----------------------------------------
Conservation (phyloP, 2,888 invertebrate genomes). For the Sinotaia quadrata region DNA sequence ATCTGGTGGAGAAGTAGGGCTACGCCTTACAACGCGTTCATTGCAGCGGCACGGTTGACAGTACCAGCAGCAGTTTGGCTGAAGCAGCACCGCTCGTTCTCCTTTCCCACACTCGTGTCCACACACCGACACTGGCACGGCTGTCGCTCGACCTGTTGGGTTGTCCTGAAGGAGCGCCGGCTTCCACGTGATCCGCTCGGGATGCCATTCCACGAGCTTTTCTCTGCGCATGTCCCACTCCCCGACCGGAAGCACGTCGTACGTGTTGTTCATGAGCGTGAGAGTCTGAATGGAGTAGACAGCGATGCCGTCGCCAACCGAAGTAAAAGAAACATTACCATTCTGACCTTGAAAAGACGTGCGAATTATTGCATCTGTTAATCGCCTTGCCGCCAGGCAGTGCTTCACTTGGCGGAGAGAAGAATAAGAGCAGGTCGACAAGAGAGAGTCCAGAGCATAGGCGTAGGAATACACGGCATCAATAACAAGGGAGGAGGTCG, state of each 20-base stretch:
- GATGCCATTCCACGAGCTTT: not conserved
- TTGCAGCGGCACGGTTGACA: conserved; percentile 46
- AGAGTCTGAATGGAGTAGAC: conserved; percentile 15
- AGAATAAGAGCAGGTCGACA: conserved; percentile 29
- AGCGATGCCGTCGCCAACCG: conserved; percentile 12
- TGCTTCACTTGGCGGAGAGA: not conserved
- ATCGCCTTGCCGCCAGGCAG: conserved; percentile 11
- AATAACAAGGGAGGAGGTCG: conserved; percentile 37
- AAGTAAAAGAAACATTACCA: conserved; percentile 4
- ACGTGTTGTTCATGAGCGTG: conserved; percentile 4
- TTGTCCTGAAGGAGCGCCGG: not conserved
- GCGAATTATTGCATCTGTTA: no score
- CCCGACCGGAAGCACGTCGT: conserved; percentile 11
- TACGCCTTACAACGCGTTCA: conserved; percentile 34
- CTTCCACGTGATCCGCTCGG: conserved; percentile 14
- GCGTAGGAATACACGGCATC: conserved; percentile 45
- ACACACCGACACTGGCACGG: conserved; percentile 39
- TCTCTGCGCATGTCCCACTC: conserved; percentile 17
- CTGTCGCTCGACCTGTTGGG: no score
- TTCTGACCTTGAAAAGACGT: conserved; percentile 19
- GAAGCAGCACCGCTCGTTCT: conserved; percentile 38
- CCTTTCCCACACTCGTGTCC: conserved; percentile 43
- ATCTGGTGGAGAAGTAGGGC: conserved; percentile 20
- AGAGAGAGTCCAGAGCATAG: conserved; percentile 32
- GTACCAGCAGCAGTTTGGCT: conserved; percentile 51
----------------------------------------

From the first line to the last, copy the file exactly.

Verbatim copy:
Conservation (phyloP, 2,888 invertebrate genomes). For the Sinotaia quadrata region DNA sequence ATCTGGTGGAGAAGTAGGGCTACGCCTTACAACGCGTTCATTGCAGCGGCACGGTTGACAGTACCAGCAGCAGTTTGGCTGAAGCAGCACCGCTCGTTCTCCTTTCCCACACTCGTGTCCACACACCGACACTGGCACGGCTGTCGCTCGACCTGTTGGGTTGTCCTGAAGGAGCGCCGGCTTCCACGTGATCCGCTCGGGATGCCATTCCACGAGCTTTTCTCTGCGCATGTCCCACTCCCCGACCGGAAGCACGTCGTACGTGTTGTTCATGAGCGTGAGAGTCTGAATGGAGTAGACAGCGATGCCGTCGCCAACCGAAGTAAAAGAAACATTACCATTCTGACCTTGAAAAGACGTGCGAATTATTGCATCTGTTAATCGCCTTGCCGCCAGGCAGTGCTTCACTTGGCGGAGAGAAGAATAAGAGCAGGTCGACAAGAGAGAGTCCAGAGCATAGGCGTAGGAATACACGGCATCAATAACAAGGGAGGAGGTCG, state of each 20-base stretch:
- GATGCCATTCCACGAGCTTT: not conserved
- TTGCAGCGGCACGGTTGACA: conserved; percentile 46
- AGAGTCTGAATGGAGTAGAC: conserved; percentile 15
- AGAATAAGAGCAGGTCGACA: conserved; percentile 29
- AGCGATGCCGTCGCCAACCG: conserved; percentile 12
- TGCTTCACTTGGCGGAGAGA: not conserved
- ATCGCCTTGCCGCCAGGCAG: conserved; percentile 11
- AATAACAAGGGAGGAGGTCG: conserved; percentile 37
- AAGTAAAAGAAACATTACCA: conserved; percentile 4
- ACGTGTTGTTCATGAGCGTG: conserved; percentile 4
- TTGTCCTGAAGGAGCGCCGG: not conserved
- GCGAATTATTGCATCTGTTA: no score
- CCCGACCGGAAGCACGTCGT: conserved; percentile 11
- TACGCCTTACAACGCGTTCA: conserved; percentile 34
- CTTCCACGTGATCCGCTCGG: conserved; percentile 14
- GCGTAGGAATACACGGCATC: conserved; percentile 45
- ACACACCGACACTGGCACGG: conserved; percentile 39
- TCTCTGCGCATGTCCCACTC: conserved; percentile 17
- CTGTCGCTCGACCTGTTGGG: no score
- TTCTGACCTTGAAAAGACGT: conserved; percentile 19
- GAAGCAGCACCGCTCGTTCT: conserved; percentile 38
- CCTTTCCCACACTCGTGTCC: conserved; percentile 43
- ATCTGGTGGAGAAGTAGGGC: conserved; percentile 20
- AGAGAGAGTCCAGAGCATAG: conserved; percentile 32
- GTACCAGCAGCAGTTTGGCT: conserved; percentile 51